The Tree of Life begins with a quotation from the Book of Job (Chapter 38, verses 4 and 7, in which God puts Job in his place), and references Job’s trials with God later during a pastor’s sermon. Nods to God and Job and references and quotations do not, however, by themselves earn meaning. Nor does a train of images early on of the family grieving over news of the son’s death conjure up a Job-like struggle. A detectable pattern emerges: Ideas are stated, and then not explored in cinematic terms. Worse: the ideas contradict one another. Take the matter of grace vs. nature, which Malick clearly intends as his central dialectic. The ways in which these two states of mind/existence are defined by Malick has little to do with any recognizable view of either. Grace is typically associated with either the comforting power of a supreme being, or in Malick’s Pantheistic view, an equilibrium between humans and nature. As for Nature, philosophers have clashed for centuries over it’s essential meaning, ranging from the kind of anthropomorphism dramatized by Malick with his dinos or poets’ use of “the pathetic fallacy” to a more scientific view that sees Nature as an amoral process of birth, life, death, decay and regeneration–the view, if you will, of “2001.” But Malick has wholly confused his terms. Two direct literary influences on The Tree of Life are William Faulkner and D. H. Lawrence; Faulkner for his fracturing of narrative into a stream-of-consciousness, better to convey the unstructured momentum of inner thought and emotions, and for his fascination with the eternal battle between fathers and sons; Lawrence for his concern with the conflict between what he viewed as “nature” and “will.” Mr. O’Brien is a purely Lawrencian character, which Malick proceeds to utterly misread. Rather than representing nature (that would actually be Mrs. O’Brien, who’s constantly depicted outdoors, under the trees, walking barefoot in the grass, dipping her toes in water), Mr. O’Brien is pure will, and he states it as such in a few lines of dialogue while advising his sons on the cruel ways of the world. His entire character can be viewed as a man trying to exert his will on his sons to follow in his path; the middle son’s interest in music draws him closer to the father, who regrets aborting his own music studies (now channeled into some organ playing of Bach and record-spinning of Brahms and other composers at home), and which seems to spur Jack’s jealousy. This is not nature, but it’s opposite, the human forces impinging themselves upon nature, exactly as Lawrence viewed it.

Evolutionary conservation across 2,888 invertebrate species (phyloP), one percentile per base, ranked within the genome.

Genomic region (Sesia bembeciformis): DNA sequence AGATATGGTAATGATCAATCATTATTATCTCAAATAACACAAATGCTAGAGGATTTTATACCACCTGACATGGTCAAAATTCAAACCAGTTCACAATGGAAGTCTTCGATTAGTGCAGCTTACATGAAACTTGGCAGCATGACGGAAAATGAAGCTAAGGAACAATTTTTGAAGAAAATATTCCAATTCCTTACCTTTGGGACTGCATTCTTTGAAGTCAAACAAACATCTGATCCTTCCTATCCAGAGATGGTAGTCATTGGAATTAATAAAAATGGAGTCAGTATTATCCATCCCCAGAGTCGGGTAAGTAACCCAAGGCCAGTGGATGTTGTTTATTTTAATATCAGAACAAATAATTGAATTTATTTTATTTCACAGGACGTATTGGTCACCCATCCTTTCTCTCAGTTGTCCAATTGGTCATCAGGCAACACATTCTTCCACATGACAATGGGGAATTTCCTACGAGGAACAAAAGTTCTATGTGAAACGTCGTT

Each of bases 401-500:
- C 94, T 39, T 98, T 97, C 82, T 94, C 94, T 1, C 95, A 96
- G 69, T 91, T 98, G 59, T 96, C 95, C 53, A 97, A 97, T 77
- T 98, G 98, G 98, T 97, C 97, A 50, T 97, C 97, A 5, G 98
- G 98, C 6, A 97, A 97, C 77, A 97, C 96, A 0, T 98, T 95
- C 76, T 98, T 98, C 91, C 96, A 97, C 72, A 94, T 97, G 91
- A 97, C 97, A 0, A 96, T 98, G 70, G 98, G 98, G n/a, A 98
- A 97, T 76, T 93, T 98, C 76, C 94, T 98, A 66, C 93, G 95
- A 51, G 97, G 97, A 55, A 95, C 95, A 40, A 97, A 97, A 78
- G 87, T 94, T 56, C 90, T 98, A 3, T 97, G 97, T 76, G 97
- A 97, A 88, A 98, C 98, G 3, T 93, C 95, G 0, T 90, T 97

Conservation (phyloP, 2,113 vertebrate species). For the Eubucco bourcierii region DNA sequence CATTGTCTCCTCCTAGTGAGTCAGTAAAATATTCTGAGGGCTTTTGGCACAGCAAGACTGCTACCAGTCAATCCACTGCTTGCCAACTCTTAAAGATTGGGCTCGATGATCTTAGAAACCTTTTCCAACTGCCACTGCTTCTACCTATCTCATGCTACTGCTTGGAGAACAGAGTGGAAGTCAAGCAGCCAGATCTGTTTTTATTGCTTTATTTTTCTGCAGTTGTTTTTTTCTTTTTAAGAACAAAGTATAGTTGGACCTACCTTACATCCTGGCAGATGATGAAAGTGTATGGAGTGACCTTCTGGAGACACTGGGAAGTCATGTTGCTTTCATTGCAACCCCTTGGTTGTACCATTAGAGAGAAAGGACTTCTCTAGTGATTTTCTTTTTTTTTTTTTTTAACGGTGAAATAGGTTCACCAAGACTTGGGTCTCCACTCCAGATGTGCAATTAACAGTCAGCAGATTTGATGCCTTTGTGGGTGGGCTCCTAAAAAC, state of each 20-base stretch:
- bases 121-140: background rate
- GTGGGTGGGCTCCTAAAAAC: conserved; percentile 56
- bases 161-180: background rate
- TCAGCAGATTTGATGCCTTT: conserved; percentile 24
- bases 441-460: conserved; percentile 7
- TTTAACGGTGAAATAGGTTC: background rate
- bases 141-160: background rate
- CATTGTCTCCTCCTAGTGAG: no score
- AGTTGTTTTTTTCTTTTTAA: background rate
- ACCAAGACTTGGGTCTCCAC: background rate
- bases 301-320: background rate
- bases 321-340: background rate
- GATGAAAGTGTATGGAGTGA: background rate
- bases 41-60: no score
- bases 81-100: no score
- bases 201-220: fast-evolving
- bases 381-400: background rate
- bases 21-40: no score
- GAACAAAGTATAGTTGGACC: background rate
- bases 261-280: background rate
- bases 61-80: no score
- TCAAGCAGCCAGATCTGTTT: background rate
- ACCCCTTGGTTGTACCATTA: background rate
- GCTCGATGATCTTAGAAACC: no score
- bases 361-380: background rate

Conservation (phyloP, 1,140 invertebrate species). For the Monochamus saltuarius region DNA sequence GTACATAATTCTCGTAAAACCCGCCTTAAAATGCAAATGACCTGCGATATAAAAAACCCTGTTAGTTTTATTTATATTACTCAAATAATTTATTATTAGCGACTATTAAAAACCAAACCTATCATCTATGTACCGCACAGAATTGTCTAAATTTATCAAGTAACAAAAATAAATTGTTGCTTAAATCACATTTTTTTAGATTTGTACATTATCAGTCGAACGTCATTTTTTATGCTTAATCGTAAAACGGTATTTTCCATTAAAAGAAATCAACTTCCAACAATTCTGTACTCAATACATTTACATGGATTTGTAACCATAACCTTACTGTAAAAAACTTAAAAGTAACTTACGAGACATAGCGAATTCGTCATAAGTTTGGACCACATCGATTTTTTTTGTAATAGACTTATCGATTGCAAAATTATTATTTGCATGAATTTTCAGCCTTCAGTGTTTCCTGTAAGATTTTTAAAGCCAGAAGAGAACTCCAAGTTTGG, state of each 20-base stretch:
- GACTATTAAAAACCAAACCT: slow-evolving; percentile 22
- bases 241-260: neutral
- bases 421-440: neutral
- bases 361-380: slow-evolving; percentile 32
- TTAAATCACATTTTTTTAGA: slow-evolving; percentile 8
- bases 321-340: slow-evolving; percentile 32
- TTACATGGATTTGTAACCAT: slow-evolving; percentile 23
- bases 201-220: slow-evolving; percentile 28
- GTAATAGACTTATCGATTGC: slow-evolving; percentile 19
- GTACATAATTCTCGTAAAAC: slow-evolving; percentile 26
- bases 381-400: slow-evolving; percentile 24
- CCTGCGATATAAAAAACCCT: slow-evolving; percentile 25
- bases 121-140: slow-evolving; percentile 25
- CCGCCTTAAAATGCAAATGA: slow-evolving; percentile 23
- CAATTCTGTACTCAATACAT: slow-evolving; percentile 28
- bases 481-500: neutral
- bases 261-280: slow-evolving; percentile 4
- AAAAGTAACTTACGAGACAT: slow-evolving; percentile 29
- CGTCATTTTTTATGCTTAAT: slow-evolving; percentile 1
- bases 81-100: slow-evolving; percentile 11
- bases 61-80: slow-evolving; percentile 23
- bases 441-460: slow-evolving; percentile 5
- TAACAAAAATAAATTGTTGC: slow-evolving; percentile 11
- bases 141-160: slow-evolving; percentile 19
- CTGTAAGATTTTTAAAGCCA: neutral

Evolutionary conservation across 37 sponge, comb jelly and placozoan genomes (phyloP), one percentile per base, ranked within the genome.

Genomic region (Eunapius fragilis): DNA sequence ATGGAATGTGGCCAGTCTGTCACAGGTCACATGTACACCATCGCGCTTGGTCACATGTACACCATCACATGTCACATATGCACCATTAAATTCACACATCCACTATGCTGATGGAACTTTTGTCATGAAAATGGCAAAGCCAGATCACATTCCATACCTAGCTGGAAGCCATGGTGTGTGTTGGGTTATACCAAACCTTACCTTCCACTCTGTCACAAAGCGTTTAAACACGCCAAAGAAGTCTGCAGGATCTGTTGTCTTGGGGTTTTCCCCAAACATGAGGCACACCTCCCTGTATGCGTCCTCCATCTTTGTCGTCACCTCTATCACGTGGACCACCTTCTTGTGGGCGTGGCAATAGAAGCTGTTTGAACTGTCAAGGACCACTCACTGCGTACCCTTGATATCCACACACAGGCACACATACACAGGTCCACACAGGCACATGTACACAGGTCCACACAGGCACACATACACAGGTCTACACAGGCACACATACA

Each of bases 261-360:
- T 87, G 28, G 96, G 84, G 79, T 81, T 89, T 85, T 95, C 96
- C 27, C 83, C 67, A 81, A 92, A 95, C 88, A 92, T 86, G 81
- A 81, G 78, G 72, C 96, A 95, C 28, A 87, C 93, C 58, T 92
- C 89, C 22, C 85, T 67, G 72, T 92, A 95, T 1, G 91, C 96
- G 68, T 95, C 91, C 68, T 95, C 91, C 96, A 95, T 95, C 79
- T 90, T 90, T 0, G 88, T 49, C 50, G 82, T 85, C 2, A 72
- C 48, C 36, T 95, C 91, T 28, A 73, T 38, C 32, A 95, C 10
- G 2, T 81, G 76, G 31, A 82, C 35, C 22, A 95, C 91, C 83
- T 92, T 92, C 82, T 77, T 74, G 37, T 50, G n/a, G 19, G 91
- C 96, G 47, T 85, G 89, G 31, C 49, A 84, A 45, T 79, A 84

Ultimately, Malick discards these matters for something far more amorphous: Adult Jack’s quest for meaning, conveyed in a manner that can only be described as graduate film school surrealism. In the early reels, Malick inserts strange footage of Sean Penn in his business suit traipsing through what may be a desert in California or Utah; trippy and maybe a bit silly, but quickly forgotten what with the dinosaurs and Jack v. dad tale that consumes much of the film. But then, in the final reel, it all comes back, with Penn’s Jack still traipsing, climbing over rocks, walking through a door standing alone in the wilderness (I’m not kidding), then the roofless family house (or a small section of it replicated by Malick’s longtime production designer Jack Fisk in the desert) and finally reaching a long, flat beach with lots of folks blankly wandering around. They include, in a true stroke of Kitsch, Jack’s family as they were when he was a kid; these are, it seems, the living dead, or ghosts of Jack’s past, or perhaps something else, since almost nobody in this gaggle of beachside wanderers outside of the family is recognizable from the rest of the film. Nothing much happens; Penn and Pitt walk silently together in the film’s only superstar moment, the kids receive a few hugs, the water laps ashore, and then it’s over.

And to what end? It might reasonably be expected that this sequence should be adult Jack’s final cathartic release of emotional memory, an expunging of familial toxins, a recognition of impending mortality as well as a reconciliation with the past. Whether this was Malick’s intention can only be guessed at, since none of this happens, and nothing else either, expect a bunch of images of various people walking on the beach. Literally, and nothing more, pictures. This is important, since endings are important, this is where he ends the film, accented by such postcard Kitsch as a shot of a field of sunflowers. Nothing more clearly points to a film run aground by undeveloped ideas in contradiction than this.